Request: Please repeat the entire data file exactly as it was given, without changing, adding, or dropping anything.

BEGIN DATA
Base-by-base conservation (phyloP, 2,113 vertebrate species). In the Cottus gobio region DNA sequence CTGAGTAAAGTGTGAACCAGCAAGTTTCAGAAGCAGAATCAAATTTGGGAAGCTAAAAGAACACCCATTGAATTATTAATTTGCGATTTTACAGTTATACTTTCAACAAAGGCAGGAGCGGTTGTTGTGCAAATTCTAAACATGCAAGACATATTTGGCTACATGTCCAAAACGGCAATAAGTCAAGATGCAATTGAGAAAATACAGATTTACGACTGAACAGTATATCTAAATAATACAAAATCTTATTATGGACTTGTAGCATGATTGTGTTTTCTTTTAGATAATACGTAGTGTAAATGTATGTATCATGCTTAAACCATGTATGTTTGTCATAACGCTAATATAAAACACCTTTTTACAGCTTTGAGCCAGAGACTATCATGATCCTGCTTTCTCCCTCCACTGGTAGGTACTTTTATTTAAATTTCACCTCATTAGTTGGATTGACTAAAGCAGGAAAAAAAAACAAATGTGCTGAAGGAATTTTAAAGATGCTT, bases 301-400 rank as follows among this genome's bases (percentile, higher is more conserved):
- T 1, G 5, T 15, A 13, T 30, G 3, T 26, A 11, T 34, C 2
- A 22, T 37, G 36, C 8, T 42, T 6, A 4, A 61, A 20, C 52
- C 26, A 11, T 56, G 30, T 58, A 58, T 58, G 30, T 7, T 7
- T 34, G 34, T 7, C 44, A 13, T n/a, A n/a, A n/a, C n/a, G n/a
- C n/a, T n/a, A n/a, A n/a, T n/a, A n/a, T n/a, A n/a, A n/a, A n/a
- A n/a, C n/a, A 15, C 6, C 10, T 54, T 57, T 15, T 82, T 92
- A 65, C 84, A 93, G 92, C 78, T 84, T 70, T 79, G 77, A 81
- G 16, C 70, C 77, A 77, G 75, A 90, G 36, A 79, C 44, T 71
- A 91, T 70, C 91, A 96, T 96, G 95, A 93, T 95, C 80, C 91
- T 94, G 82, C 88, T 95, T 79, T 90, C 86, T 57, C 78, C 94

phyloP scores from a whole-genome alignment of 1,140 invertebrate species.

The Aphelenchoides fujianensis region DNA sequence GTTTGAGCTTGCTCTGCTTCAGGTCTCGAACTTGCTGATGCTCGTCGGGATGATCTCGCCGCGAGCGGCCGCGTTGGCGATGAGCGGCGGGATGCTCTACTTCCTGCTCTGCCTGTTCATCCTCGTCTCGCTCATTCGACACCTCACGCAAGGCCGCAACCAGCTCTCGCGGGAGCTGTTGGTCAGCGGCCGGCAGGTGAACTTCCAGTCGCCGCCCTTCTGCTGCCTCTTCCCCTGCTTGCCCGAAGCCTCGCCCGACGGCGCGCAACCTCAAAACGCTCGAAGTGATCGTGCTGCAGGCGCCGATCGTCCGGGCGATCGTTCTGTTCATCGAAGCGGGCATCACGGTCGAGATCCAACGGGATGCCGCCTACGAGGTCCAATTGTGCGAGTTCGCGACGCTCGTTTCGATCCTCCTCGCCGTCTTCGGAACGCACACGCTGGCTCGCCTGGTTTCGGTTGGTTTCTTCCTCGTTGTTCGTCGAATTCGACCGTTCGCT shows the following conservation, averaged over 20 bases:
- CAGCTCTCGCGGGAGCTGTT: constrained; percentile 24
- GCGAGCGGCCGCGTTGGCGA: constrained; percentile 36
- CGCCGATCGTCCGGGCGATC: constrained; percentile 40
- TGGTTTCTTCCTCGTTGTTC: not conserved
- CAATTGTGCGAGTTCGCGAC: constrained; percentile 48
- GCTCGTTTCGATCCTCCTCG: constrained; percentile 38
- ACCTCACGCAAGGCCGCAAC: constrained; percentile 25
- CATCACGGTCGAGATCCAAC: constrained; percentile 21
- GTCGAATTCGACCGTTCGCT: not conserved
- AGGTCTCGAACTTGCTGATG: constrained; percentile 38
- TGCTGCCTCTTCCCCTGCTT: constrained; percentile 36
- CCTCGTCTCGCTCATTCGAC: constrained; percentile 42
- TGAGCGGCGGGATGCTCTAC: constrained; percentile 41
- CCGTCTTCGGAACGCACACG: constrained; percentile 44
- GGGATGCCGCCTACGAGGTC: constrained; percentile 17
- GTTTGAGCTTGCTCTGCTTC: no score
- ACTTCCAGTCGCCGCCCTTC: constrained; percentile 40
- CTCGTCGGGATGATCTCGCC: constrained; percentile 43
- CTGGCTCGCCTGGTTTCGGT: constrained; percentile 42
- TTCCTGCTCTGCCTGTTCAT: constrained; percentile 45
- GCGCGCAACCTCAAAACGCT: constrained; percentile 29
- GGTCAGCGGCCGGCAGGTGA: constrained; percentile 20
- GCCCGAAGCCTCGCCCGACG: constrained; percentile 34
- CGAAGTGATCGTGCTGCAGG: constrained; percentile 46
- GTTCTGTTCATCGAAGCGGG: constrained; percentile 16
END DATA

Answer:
Base-by-base conservation (phyloP, 2,113 vertebrate species). In the Cottus gobio region DNA sequence CTGAGTAAAGTGTGAACCAGCAAGTTTCAGAAGCAGAATCAAATTTGGGAAGCTAAAAGAACACCCATTGAATTATTAATTTGCGATTTTACAGTTATACTTTCAACAAAGGCAGGAGCGGTTGTTGTGCAAATTCTAAACATGCAAGACATATTTGGCTACATGTCCAAAACGGCAATAAGTCAAGATGCAATTGAGAAAATACAGATTTACGACTGAACAGTATATCTAAATAATACAAAATCTTATTATGGACTTGTAGCATGATTGTGTTTTCTTTTAGATAATACGTAGTGTAAATGTATGTATCATGCTTAAACCATGTATGTTTGTCATAACGCTAATATAAAACACCTTTTTACAGCTTTGAGCCAGAGACTATCATGATCCTGCTTTCTCCCTCCACTGGTAGGTACTTTTATTTAAATTTCACCTCATTAGTTGGATTGACTAAAGCAGGAAAAAAAAACAAATGTGCTGAAGGAATTTTAAAGATGCTT, bases 301-400 rank as follows among this genome's bases (percentile, higher is more conserved):
- T 1, G 5, T 15, A 13, T 30, G 3, T 26, A 11, T 34, C 2
- A 22, T 37, G 36, C 8, T 42, T 6, A 4, A 61, A 20, C 52
- C 26, A 11, T 56, G 30, T 58, A 58, T 58, G 30, T 7, T 7
- T 34, G 34, T 7, C 44, A 13, T n/a, A n/a, A n/a, C n/a, G n/a
- C n/a, T n/a, A n/a, A n/a, T n/a, A n/a, T n/a, A n/a, A n/a, A n/a
- A n/a, C n/a, A 15, C 6, C 10, T 54, T 57, T 15, T 82, T 92
- A 65, C 84, A 93, G 92, C 78, T 84, T 70, T 79, G 77, A 81
- G 16, C 70, C 77, A 77, G 75, A 90, G 36, A 79, C 44, T 71
- A 91, T 70, C 91, A 96, T 96, G 95, A 93, T 95, C 80, C 91
- T 94, G 82, C 88, T 95, T 79, T 90, C 86, T 57, C 78, C 94

phyloP scores from a whole-genome alignment of 1,140 invertebrate species.

The Aphelenchoides fujianensis region DNA sequence GTTTGAGCTTGCTCTGCTTCAGGTCTCGAACTTGCTGATGCTCGTCGGGATGATCTCGCCGCGAGCGGCCGCGTTGGCGATGAGCGGCGGGATGCTCTACTTCCTGCTCTGCCTGTTCATCCTCGTCTCGCTCATTCGACACCTCACGCAAGGCCGCAACCAGCTCTCGCGGGAGCTGTTGGTCAGCGGCCGGCAGGTGAACTTCCAGTCGCCGCCCTTCTGCTGCCTCTTCCCCTGCTTGCCCGAAGCCTCGCCCGACGGCGCGCAACCTCAAAACGCTCGAAGTGATCGTGCTGCAGGCGCCGATCGTCCGGGCGATCGTTCTGTTCATCGAAGCGGGCATCACGGTCGAGATCCAACGGGATGCCGCCTACGAGGTCCAATTGTGCGAGTTCGCGACGCTCGTTTCGATCCTCCTCGCCGTCTTCGGAACGCACACGCTGGCTCGCCTGGTTTCGGTTGGTTTCTTCCTCGTTGTTCGTCGAATTCGACCGTTCGCT shows the following conservation, averaged over 20 bases:
- CAGCTCTCGCGGGAGCTGTT: constrained; percentile 24
- GCGAGCGGCCGCGTTGGCGA: constrained; percentile 36
- CGCCGATCGTCCGGGCGATC: constrained; percentile 40
- TGGTTTCTTCCTCGTTGTTC: not conserved
- CAATTGTGCGAGTTCGCGAC: constrained; percentile 48
- GCTCGTTTCGATCCTCCTCG: constrained; percentile 38
- ACCTCACGCAAGGCCGCAAC: constrained; percentile 25
- CATCACGGTCGAGATCCAAC: constrained; percentile 21
- GTCGAATTCGACCGTTCGCT: not conserved
- AGGTCTCGAACTTGCTGATG: constrained; percentile 38
- TGCTGCCTCTTCCCCTGCTT: constrained; percentile 36
- CCTCGTCTCGCTCATTCGAC: constrained; percentile 42
- TGAGCGGCGGGATGCTCTAC: constrained; percentile 41
- CCGTCTTCGGAACGCACACG: constrained; percentile 44
- GGGATGCCGCCTACGAGGTC: constrained; percentile 17
- GTTTGAGCTTGCTCTGCTTC: no score
- ACTTCCAGTCGCCGCCCTTC: constrained; percentile 40
- CTCGTCGGGATGATCTCGCC: constrained; percentile 43
- CTGGCTCGCCTGGTTTCGGT: constrained; percentile 42
- TTCCTGCTCTGCCTGTTCAT: constrained; percentile 45
- GCGCGCAACCTCAAAACGCT: constrained; percentile 29
- GGTCAGCGGCCGGCAGGTGA: constrained; percentile 20
- GCCCGAAGCCTCGCCCGACG: constrained; percentile 34
- CGAAGTGATCGTGCTGCAGG: constrained; percentile 46
- GTTCTGTTCATCGAAGCGGG: constrained; percentile 16